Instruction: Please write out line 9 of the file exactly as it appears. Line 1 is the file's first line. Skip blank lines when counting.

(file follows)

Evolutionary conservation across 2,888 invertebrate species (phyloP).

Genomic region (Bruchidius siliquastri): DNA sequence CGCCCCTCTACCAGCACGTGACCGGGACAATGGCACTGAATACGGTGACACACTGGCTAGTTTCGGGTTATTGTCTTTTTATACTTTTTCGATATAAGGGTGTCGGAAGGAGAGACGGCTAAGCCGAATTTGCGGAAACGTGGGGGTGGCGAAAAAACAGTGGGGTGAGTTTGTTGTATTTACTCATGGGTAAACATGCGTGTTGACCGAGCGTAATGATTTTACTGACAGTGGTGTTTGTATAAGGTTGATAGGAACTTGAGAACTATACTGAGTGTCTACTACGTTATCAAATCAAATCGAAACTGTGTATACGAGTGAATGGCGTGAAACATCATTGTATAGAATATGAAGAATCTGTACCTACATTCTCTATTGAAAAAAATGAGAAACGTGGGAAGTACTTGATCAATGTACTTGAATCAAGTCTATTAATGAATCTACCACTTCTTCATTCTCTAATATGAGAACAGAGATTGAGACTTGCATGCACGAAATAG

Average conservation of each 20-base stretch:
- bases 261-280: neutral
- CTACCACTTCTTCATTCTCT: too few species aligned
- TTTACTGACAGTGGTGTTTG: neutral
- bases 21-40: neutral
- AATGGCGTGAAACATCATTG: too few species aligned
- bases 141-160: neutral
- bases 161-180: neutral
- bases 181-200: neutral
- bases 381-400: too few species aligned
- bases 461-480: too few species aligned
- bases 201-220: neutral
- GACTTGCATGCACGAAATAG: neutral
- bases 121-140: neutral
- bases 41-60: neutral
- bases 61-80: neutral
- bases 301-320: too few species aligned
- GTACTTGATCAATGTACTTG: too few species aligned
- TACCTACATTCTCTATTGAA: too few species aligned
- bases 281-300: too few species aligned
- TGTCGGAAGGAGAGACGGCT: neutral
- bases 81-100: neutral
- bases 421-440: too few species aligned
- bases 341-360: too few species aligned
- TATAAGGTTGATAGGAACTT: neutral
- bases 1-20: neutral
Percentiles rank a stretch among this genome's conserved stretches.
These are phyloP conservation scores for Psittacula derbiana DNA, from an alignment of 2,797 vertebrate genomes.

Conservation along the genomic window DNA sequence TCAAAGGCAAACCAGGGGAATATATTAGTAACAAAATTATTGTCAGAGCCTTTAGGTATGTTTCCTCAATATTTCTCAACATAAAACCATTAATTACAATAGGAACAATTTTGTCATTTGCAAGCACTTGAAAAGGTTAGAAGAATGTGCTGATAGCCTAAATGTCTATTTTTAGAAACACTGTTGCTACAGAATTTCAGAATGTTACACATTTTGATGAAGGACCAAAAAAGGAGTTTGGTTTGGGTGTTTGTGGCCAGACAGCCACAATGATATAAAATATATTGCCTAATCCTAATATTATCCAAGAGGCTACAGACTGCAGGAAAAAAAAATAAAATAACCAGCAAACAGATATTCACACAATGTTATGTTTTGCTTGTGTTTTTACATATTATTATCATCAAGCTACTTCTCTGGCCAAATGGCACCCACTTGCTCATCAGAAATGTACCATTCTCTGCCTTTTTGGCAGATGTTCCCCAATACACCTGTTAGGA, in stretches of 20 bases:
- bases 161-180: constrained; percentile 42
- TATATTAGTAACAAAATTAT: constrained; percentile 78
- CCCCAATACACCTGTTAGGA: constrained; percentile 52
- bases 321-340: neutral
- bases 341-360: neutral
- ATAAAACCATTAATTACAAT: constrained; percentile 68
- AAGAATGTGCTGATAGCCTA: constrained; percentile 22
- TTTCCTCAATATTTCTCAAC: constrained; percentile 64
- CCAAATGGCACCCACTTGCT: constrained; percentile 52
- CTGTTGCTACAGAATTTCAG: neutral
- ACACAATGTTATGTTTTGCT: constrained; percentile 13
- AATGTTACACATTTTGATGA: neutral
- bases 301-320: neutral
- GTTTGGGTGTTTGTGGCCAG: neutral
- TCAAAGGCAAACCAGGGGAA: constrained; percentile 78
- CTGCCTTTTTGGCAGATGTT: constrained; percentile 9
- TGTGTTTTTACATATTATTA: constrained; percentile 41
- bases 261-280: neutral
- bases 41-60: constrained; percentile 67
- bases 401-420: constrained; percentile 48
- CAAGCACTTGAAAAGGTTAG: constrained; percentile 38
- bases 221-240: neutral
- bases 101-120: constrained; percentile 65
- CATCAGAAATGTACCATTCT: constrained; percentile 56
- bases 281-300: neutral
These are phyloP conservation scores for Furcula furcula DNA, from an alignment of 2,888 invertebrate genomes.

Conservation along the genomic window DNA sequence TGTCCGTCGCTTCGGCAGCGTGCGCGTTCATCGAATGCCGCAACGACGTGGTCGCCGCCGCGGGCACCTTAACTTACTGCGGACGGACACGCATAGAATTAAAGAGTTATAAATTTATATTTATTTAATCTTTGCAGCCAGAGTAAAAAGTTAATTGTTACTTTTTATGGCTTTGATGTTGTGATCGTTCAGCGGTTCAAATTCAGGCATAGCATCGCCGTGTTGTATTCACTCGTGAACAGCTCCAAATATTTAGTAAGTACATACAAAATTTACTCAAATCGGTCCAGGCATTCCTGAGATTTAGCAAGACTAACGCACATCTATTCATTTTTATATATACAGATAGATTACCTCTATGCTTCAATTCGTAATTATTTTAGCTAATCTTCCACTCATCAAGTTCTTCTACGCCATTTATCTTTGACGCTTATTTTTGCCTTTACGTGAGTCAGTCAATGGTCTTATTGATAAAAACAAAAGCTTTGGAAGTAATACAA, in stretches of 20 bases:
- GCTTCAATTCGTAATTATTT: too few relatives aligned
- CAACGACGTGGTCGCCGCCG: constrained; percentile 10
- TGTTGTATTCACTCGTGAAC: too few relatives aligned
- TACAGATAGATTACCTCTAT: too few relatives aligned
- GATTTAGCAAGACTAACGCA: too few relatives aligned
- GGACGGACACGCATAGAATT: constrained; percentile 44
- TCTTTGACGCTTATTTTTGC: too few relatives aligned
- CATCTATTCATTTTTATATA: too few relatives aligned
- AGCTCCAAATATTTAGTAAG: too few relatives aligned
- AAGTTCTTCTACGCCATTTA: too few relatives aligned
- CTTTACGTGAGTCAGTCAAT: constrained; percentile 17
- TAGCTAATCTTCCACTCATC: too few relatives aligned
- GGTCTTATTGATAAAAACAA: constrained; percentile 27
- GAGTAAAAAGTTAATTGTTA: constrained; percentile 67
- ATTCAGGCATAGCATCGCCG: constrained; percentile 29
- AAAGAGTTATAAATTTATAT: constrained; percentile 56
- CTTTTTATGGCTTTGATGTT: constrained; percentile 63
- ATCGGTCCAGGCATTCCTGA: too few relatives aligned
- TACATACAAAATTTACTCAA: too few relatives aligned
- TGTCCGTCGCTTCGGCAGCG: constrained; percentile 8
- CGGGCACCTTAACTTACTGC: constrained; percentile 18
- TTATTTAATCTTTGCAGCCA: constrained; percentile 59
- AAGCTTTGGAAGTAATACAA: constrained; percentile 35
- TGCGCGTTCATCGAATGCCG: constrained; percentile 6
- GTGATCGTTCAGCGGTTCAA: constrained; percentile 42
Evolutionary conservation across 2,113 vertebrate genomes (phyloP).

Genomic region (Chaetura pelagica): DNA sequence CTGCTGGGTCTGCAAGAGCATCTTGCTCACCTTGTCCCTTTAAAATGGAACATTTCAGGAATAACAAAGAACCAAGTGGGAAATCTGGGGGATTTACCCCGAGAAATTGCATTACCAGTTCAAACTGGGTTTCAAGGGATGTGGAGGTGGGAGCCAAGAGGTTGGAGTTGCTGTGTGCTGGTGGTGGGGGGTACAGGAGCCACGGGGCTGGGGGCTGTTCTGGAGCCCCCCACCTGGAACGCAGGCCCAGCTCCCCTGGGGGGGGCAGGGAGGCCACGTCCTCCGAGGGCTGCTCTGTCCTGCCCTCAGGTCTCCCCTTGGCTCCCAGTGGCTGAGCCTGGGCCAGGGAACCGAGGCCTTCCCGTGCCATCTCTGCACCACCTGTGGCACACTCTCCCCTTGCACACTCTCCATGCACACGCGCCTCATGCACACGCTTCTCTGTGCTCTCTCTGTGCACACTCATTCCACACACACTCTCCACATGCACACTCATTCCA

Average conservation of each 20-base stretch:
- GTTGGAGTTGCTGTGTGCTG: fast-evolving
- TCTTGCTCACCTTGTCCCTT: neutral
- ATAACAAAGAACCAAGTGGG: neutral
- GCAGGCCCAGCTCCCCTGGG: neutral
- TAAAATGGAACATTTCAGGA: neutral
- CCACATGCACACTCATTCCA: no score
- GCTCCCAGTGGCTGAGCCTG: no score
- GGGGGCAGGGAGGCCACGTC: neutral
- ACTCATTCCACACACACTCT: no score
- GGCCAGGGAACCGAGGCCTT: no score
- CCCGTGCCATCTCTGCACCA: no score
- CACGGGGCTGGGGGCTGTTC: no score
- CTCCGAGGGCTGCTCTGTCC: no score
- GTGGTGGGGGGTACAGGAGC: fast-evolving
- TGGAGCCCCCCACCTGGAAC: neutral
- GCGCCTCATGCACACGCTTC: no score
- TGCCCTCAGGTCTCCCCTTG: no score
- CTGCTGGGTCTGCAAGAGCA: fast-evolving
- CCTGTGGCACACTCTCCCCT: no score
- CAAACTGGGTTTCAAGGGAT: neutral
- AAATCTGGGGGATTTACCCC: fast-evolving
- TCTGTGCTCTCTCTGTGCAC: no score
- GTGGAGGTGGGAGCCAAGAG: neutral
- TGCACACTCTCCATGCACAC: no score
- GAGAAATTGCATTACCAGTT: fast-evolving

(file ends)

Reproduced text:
- bases 141-160: neutral